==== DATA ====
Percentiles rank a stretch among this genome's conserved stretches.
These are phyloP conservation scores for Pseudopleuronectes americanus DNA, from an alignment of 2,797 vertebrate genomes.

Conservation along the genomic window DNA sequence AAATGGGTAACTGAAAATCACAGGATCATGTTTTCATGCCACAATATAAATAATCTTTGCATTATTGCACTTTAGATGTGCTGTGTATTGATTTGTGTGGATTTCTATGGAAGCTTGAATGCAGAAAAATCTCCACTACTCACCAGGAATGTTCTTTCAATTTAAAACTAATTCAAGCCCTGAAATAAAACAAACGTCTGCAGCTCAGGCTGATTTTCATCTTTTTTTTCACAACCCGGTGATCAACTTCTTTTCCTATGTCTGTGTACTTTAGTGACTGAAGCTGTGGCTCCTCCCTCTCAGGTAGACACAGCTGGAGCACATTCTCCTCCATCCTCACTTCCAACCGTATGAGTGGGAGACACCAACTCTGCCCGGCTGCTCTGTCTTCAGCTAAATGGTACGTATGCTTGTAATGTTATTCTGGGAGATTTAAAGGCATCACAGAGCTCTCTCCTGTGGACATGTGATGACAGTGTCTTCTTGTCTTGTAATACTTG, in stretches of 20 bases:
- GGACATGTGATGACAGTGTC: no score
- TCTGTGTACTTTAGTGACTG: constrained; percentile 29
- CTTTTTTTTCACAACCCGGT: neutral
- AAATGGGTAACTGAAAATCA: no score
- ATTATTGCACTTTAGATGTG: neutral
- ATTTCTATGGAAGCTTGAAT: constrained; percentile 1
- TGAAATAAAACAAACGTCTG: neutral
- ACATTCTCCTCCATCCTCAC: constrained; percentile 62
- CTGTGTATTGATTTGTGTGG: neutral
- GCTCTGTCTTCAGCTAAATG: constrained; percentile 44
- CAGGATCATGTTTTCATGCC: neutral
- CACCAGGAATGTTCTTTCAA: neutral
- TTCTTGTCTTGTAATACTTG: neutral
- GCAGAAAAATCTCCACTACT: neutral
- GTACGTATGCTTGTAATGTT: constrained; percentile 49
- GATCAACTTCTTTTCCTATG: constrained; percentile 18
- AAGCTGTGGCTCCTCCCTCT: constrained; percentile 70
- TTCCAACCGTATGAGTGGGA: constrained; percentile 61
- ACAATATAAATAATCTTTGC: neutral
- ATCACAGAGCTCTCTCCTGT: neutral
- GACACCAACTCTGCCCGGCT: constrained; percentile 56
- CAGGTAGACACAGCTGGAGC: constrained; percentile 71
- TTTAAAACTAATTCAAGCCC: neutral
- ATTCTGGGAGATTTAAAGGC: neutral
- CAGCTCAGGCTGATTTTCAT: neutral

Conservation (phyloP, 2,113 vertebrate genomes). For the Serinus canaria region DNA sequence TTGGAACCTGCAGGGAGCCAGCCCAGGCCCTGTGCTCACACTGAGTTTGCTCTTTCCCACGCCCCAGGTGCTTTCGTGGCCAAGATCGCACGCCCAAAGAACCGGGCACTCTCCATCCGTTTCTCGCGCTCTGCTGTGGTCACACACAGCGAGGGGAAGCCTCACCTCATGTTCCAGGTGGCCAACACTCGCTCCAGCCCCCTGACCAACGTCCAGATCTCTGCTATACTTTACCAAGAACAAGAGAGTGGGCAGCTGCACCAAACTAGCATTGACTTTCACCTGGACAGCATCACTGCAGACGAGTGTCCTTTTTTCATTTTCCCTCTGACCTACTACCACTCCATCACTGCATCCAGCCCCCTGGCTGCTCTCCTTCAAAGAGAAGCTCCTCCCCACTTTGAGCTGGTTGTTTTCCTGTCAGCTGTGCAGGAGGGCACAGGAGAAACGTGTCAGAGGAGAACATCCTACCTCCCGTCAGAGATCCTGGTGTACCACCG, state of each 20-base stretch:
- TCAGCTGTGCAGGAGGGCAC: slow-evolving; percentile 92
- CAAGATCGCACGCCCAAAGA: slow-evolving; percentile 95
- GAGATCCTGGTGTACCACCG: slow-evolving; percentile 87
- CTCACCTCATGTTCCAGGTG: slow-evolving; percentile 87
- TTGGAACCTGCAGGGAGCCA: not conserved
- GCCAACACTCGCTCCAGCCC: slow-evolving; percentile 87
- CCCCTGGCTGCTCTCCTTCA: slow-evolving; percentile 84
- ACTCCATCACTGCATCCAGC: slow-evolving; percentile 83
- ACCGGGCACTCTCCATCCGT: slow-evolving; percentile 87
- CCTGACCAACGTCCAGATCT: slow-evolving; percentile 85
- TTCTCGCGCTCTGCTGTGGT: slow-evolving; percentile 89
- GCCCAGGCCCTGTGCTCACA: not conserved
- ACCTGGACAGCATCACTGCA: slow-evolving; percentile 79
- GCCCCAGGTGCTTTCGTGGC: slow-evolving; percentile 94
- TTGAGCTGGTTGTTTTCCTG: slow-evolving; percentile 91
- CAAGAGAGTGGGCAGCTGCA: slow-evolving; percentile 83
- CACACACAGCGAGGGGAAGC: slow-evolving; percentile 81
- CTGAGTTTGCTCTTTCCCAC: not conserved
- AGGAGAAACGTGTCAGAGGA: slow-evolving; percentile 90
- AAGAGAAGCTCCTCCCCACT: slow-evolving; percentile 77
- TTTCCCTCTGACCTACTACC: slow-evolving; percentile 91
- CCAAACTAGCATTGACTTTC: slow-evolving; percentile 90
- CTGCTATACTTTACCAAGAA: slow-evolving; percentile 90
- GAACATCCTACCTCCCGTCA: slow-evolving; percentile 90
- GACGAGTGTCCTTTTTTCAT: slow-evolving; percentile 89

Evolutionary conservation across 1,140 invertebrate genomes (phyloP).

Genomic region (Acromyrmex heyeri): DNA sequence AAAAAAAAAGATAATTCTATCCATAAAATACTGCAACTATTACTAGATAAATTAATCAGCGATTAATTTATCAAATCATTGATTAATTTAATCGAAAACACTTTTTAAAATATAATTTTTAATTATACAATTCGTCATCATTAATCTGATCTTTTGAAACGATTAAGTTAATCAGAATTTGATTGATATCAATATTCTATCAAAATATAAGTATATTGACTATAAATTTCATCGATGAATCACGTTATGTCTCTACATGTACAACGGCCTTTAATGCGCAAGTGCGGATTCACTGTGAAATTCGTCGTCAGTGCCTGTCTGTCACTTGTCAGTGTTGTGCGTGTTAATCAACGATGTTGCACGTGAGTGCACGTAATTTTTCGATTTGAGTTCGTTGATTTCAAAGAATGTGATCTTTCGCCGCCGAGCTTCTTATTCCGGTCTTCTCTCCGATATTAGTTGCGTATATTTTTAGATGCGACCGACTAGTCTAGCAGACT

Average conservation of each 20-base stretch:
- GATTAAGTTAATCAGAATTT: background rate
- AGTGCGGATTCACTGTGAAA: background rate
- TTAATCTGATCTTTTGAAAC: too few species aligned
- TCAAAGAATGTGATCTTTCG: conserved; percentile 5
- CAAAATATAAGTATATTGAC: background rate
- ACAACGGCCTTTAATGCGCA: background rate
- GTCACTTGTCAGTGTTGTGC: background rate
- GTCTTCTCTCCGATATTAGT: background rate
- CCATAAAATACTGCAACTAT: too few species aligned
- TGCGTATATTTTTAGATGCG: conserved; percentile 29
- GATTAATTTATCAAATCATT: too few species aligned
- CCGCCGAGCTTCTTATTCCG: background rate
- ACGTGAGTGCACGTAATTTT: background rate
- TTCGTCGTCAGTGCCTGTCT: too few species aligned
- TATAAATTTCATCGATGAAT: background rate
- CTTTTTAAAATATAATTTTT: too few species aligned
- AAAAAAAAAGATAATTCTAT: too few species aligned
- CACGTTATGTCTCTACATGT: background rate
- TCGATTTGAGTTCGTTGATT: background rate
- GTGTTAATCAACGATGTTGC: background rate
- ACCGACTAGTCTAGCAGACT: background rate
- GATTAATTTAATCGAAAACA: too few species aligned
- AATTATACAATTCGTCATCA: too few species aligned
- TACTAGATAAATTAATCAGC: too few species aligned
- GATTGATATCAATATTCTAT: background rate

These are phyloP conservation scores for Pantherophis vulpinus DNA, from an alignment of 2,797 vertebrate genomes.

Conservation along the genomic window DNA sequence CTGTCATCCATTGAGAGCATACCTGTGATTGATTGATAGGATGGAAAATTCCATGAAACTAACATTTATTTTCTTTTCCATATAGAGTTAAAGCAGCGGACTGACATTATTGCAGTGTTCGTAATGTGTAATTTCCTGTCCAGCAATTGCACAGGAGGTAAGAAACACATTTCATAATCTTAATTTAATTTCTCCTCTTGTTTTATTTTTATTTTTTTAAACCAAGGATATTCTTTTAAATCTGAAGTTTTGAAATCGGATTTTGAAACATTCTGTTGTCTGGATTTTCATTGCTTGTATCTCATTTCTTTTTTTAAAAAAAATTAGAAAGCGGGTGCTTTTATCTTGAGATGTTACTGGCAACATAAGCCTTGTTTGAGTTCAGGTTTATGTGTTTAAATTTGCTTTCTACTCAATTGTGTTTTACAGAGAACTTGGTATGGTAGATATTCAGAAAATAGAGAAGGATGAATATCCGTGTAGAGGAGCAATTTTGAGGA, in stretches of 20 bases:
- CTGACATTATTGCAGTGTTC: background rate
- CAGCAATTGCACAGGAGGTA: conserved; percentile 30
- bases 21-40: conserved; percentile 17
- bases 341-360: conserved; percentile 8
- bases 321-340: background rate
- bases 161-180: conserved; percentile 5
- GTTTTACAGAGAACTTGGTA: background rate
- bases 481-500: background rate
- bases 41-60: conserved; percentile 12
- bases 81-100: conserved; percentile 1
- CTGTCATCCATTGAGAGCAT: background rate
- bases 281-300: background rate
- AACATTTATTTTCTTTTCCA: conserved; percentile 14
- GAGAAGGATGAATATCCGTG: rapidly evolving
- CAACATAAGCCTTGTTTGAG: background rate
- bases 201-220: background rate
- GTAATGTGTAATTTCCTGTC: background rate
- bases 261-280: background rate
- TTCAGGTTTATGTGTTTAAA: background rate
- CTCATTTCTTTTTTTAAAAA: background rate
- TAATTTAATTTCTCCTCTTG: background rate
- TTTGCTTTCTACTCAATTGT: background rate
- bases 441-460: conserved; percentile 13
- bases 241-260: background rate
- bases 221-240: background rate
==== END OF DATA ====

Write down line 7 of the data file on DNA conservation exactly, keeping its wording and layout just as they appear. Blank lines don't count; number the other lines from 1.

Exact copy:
- AAATGGGTAACTGAAAATCA: no score